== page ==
Non-profit

Grameen America

Location:

New York, NY

Tax-Exempt Status:

501(c)(3)

President:

Andrea Jung

Financials (2019):

Revenue: $43,999,887

Expenses: $21,236,354

Assets: $146,277,303

Grameen America is a U.S.-based nonprofit organization that provides financial assistance and microloans to women under the federal poverty line. The organization was founded in 2008 as an offshoot of the Nobel Prize-winning Grameen Bank, which was founded in Bangladesh by Professor Muhammad Yunus, to provide micro-loans for poor Bangladeshi women to grow small businesses, such as selling handmade goods. Grameen America uses the same framework by enlisting corporate banking partners to provide small loans to members of the organization. The group also provides financial training and funds a subsidiary, Grameen Primacare, which provides healthcare services. [1]

Grameen America gained prominence in 2020 for being featured in Billionaire Mackenzie Scott’s “116 Organizations Driving Change.”  Scott, the billionaire ex-wife of Amazon founder Jeff Bezos, rose to prominence in 2020 by announcing that she would give away most of her vast fortune to left-leaning advocacy groups, many of which focused on race and gender issues. [2]

Background

Grameen America was founded in 2008 and inspired by Grameen Bank, a Bangladeshi project that was started by economics Professor Muhammad Yunus to provide micro-loans (small-dollar loans) to poor women in Bangladesh. He saw the need for such a product on a visit to a poor village with his students in 1974. He began his microlending in 1976 by helping a group of 42 basket weavers. He found success with these microloans and kept lending until he formed the Grameen Bank in 1983. [3]

Yunus’s bank grew substantially in popularity in Bangladesh and by the time the Bangladeshi organization was awarded the Nobel Prize in 2006, it had financed over seven million loans averaging just $100 with 95% going to women or groups of women. The success of the original organization has led to over one hundred unaffiliated Grameen organizations across the world, including Grameen America. [4]

Activity

Grameen America was founded in 2008 in Queens, New York, with the intent to specifically provide loans and services to women and groups of women in the U.S. below the federal poverty line. Loans are typically given to groups of five women who are set up with free bank accounts and have their loan payments reported to credit bureaus to build credit. Loans range from $2,000 to $15,000, and the organization reports that it has given over 500,000 loans totaling over $1.5 billion since 2008. [5]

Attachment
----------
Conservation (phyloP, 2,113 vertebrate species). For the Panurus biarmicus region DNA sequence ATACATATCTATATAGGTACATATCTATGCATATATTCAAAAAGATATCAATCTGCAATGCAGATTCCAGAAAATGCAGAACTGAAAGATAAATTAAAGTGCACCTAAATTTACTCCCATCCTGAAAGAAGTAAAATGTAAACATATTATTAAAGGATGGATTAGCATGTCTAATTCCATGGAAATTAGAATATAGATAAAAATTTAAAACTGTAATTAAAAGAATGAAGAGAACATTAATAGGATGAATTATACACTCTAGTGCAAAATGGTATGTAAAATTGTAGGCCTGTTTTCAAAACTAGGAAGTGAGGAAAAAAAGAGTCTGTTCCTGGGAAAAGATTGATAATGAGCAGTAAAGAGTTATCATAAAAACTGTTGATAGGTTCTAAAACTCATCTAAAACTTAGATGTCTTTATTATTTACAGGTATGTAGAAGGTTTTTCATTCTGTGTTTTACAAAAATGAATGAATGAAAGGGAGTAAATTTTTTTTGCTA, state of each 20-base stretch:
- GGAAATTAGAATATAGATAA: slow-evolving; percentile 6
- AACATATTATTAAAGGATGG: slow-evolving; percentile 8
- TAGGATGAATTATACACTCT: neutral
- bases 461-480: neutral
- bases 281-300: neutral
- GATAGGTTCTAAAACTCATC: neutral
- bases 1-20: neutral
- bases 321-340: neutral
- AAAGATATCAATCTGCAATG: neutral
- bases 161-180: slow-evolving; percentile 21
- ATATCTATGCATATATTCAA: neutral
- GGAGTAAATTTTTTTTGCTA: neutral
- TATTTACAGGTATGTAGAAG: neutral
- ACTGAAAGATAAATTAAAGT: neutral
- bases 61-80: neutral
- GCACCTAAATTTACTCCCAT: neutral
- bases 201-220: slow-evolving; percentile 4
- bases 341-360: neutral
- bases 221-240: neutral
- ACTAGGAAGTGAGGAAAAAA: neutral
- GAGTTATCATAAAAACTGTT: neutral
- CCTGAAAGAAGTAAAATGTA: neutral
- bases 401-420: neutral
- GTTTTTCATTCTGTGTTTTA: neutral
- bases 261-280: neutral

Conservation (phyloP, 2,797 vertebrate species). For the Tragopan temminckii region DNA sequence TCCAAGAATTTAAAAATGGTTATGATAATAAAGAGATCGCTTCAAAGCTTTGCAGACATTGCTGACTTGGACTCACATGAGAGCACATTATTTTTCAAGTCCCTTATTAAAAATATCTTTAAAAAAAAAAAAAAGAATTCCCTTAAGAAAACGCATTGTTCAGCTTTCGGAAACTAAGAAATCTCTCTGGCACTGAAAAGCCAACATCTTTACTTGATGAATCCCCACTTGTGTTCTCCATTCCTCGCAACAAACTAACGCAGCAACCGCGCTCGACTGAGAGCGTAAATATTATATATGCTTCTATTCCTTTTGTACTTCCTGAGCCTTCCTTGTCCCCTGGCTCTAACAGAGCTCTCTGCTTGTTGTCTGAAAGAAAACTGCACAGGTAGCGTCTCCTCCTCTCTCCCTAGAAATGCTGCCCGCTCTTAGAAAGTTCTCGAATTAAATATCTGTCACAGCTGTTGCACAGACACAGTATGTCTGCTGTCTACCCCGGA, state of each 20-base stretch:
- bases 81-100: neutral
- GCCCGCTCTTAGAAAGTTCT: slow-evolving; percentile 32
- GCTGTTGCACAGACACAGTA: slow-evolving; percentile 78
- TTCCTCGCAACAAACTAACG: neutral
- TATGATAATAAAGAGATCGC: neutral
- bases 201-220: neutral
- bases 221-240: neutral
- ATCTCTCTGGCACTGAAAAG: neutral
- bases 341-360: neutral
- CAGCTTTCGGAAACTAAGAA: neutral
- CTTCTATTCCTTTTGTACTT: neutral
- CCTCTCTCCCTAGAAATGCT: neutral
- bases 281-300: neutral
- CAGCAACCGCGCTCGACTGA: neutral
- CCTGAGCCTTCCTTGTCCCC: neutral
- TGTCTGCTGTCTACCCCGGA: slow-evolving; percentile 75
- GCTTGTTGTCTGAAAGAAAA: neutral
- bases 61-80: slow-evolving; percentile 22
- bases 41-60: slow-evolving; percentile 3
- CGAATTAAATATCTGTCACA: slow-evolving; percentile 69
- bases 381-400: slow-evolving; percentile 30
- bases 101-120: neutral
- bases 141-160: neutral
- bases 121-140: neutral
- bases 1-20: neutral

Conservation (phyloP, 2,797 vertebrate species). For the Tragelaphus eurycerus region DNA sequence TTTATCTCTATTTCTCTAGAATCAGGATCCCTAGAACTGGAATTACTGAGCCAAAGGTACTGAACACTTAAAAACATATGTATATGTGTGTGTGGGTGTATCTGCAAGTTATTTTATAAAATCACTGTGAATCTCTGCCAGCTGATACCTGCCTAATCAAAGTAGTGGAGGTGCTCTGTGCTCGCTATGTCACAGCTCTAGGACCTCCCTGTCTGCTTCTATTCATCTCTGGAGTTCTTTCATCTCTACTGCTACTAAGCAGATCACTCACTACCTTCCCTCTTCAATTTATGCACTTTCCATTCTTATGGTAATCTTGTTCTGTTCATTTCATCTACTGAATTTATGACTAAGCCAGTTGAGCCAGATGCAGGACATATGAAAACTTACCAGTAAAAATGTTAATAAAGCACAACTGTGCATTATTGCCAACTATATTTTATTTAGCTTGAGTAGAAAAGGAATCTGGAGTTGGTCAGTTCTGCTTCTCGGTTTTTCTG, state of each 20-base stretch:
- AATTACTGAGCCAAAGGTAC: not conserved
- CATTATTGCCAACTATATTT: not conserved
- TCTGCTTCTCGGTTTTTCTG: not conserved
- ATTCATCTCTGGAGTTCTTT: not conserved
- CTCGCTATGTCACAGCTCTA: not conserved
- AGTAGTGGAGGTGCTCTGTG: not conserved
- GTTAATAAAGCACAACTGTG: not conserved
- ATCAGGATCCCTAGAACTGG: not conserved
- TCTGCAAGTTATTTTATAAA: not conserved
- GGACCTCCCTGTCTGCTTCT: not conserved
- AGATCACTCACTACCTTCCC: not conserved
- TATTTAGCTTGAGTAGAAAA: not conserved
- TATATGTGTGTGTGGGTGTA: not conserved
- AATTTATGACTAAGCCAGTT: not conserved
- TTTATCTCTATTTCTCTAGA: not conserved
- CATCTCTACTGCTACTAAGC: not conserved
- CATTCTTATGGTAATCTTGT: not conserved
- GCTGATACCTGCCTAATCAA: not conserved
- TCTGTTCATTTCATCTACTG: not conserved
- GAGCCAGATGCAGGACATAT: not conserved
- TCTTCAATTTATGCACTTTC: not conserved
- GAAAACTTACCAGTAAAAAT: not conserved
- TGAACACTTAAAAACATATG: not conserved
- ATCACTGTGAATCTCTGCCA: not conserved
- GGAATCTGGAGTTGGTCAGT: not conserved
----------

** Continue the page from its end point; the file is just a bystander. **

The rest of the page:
Grameen America also supports Grameen PrimaCare, an affiliated nonprofit also based in New York that provides healthcare services to poor women with a goal of decreasing out of pocket payments for health services. [6]

Grameen America is headed by president and CEO Andrea Jung, a former CEO of Avon products. [7]

Funding and Partnerships

Grameen America is funded by several corporate financial institutions that provide cash funds as well as pro bono banking and technology services. These lending partners inclined the California Community Foundation, CapitalOne, Synchrony Bank, First National Bank, PNC, and Wells Fargo. [8]

The organization also receives funds from many prominent left-leaning funding organizations including the Annenberg Foundation, Dalio Philanthropies, Hearst Foundations, the Jennifer and Jonathan Allan Soros Foundation, and the Sara Blakely Foundation. [9]

In 2020, Grameen America received a $25 million gift from MacKenzie Scott, the richest woman in the world and ex-wife of Amazon Founder Jeff Bezos, as part of Scott donating a total of $1.7 billion to race- and gender-related nonprofits in 2020. [10]

References

  1. “One Pager” Grameen America. Accessed December 9, 2020. https://static1.squarespace.com/static/5aaac2c1d274cb7149773430/t/5f6b96b5e1ce4c51c4f805e4/1600886454199/990+Public+GAI.pdf ^
  2. Scott, MacKenzie. “116 Organizations Driving Change.” Medium. July 28, 2020. Accessed December 9, 2020. https://medium.com/@mackenzie_scott/116-organizations-driving-change-67354c6d733d ^
  3. Founder. Grameen Bank. Accessed January 26, 2021. http://www.grameen.com/founder-2/. ^
  4. “The Nobel Peace Prize 2006.” NobelPrize.org. Accessed January 26, 2021. https://www.nobelprize.org/prizes/peace/2006/grameen/facts/. ^
  5. “One Pager” Grameen America. Accessed December 9, 2020. https://static1.squarespace.com/static/5aaac2c1d274cb7149773430/t/5f6b96b5e1ce4c51c4f805e4/1600886454199/990+Public+GAI.pdf ^
  6. “Who We Are” Grameen America. Accessed December 9, 2020. https://grameenprimacare.org/home/whoweare/ ^
  7. “Andrea Jung” Grameen America. Accessed December 9, 2020. https://www.grameenamerica.org/andrea-jung ^
  8. “Lending Partners” Grameen America. Accessed December 9, 2020. https://www.grameenamerica.org/lending-partners ^
  9. “Institutional Partners” Grameen America. Accessed December 9, 2020. https://www.grameenamerica.org/institutional-partners ^
  10. “Grameen America Receives $25 Million Grant From MacKenzie Scott.” PR Newswire. June 28, 2020. Accessed December 9, 2020. https://www.prnewswire.com/news-releases/grameen-america-receives-25-million-grant-from-mackenzie-scott-301101706.html ^
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Grameen America


New York, NY